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Conan and the Spider God by L. Sprague de…
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Conan and the Spider God

by L. Sprague de Camp

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L. Sprague De Camp and Lin Carter wrote a number of stories about Conan’s service in the Turanian military: “The City of Skulls,” “The Curse of the Monolith,” and “The People of the Summit.” Since they never explained how Conan left his mercenary career in Turan (and eventually landed on King Yezigerd’s Most Wanted list), the novel Conan and the Spider God appeared to fill in this “gap.” This time, however, de Camp goes it alone with the famous Cimmerian without the help of Carter.

A quick plot rundown: Conan deserts the army after he slays a superior officer in a duel when the Turanian catches Conan with his lady. Conan treks to Zamora seeking work in the city of Yezud, home to the worship of the spider god Zath. He learns that Zamorians from Yezud have kidnapped Jamilah, the favorite wife of the King of Turan, as part of a political ploy. While Rudabeh, a beautiful dancing girl of the temple, tempts Conan toward marriage and domesticity, Conan also finds tempting the jewels in the eyes of the idol of Zath. And when a Turanian emissary offers him a reward for rescuing Jamilah from the spider god’s temple, Conan decides to dare the horrors that may lurk in the catacombs beneath Zath’s house of worship.

I first read Conan and the Spider God during the time when I started wandering through Conan pastiches after completing the Howard canon. I recall enjoying the book, but in the passing years my opinion of L. Sprague de Camp has both risen and fallen. I discovered de Camp’s classic science-fiction and science-fantasy writings and loved them: Lest Darkness Fall, The Incomplete Enchanter, and the Rivers of Time stories. He definitely deserved the Grand Master award that the SFWA bestowed on him in 1978. But de Camp’s Conan pastiches rank as some of his poorest work. Pure sword-and-sorcery eluded his touch, and he produced overwritten and overanalyzed stories that feel as if a psychologist plunked Conan down on a couch and asked him to justify everything he did for two hundred pages. (“So, Mr. Barbarian, how does that make you feel? Hmm, interesting.”) Lin Carter, a pulpier and wilder writer with a genuine love of fantasy fiction, seems to have ameliorated de Camp’s effect on their collaborations. De Camp was the superior writer, but Carter was more at home in the realm of Conan. When L. Sprague de Camp strikes out on his own, as in Conan and the Spider God, the mismatch between a Grandmaster of Science Fiction and the World’s Greatest Sword-and-Sorcery Hero appears obvious.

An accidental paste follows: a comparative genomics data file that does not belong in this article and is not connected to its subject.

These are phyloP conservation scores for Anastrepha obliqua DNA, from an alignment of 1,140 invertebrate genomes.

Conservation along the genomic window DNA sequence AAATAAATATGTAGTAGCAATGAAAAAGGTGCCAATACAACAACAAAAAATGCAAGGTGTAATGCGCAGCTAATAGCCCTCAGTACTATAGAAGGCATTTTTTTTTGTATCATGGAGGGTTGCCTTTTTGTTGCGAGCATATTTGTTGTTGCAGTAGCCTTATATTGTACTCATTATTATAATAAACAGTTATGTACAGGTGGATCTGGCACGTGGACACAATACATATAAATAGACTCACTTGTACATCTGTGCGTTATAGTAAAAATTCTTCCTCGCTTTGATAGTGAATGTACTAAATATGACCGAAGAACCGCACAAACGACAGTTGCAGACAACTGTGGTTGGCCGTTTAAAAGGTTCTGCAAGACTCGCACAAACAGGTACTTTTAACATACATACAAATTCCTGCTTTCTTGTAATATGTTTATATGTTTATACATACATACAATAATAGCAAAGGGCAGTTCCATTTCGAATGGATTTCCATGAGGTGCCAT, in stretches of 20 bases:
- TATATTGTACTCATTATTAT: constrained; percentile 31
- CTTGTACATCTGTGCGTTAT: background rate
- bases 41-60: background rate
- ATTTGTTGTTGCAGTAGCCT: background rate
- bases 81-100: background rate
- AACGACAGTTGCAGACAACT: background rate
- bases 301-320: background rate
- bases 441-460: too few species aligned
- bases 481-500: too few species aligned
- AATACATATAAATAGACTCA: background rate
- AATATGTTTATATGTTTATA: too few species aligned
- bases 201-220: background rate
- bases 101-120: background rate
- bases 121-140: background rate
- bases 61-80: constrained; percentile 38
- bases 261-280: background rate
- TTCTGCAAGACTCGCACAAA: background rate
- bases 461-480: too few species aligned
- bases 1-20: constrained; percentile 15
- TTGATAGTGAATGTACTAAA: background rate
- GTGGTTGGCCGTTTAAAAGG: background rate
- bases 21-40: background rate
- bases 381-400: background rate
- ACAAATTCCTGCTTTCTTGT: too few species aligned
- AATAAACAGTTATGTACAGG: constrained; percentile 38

You’ve probably figured out that my second visit with the spider god was less satisfying than the first. Right you are. This is de Camp’s last Conan novel (aside from the novelization of Conan the Barbarian written with Carter) and perhaps he had gotten tired of the character. The torch then passed to Robert Jordan and a new generation of Conan fans.

A complaint I’ve always had with de Camp’s pastiches is his rationalized approach to Conan’s barbarism. His version of Conan spends a great deal of time thinking and reasoning through problems and speculating on choices. It deprives the character of his primal instinctiveness and makes him seem inordinately civilized. De Camp’s history with “rationalized fantasy” á la The Incomplete Enchanter makes him include scenes such as Conan getting a Zen-like training to resist hypnotism. Rationalized fantasy and blood-red sword-and-sorcery do not mix smoothly. Conan also has fits of maudlin sentimentality that don’t go down well. The romance with the temple dancing girl Rudabeh is overstated to the point that Conan seriously debates settling down to domestic life with a girl who seems like no more than another of the pretty young things he habitually encounters.

Here’s a good example from the text of how Conan acts too conservative and cautious, even when reacting violently: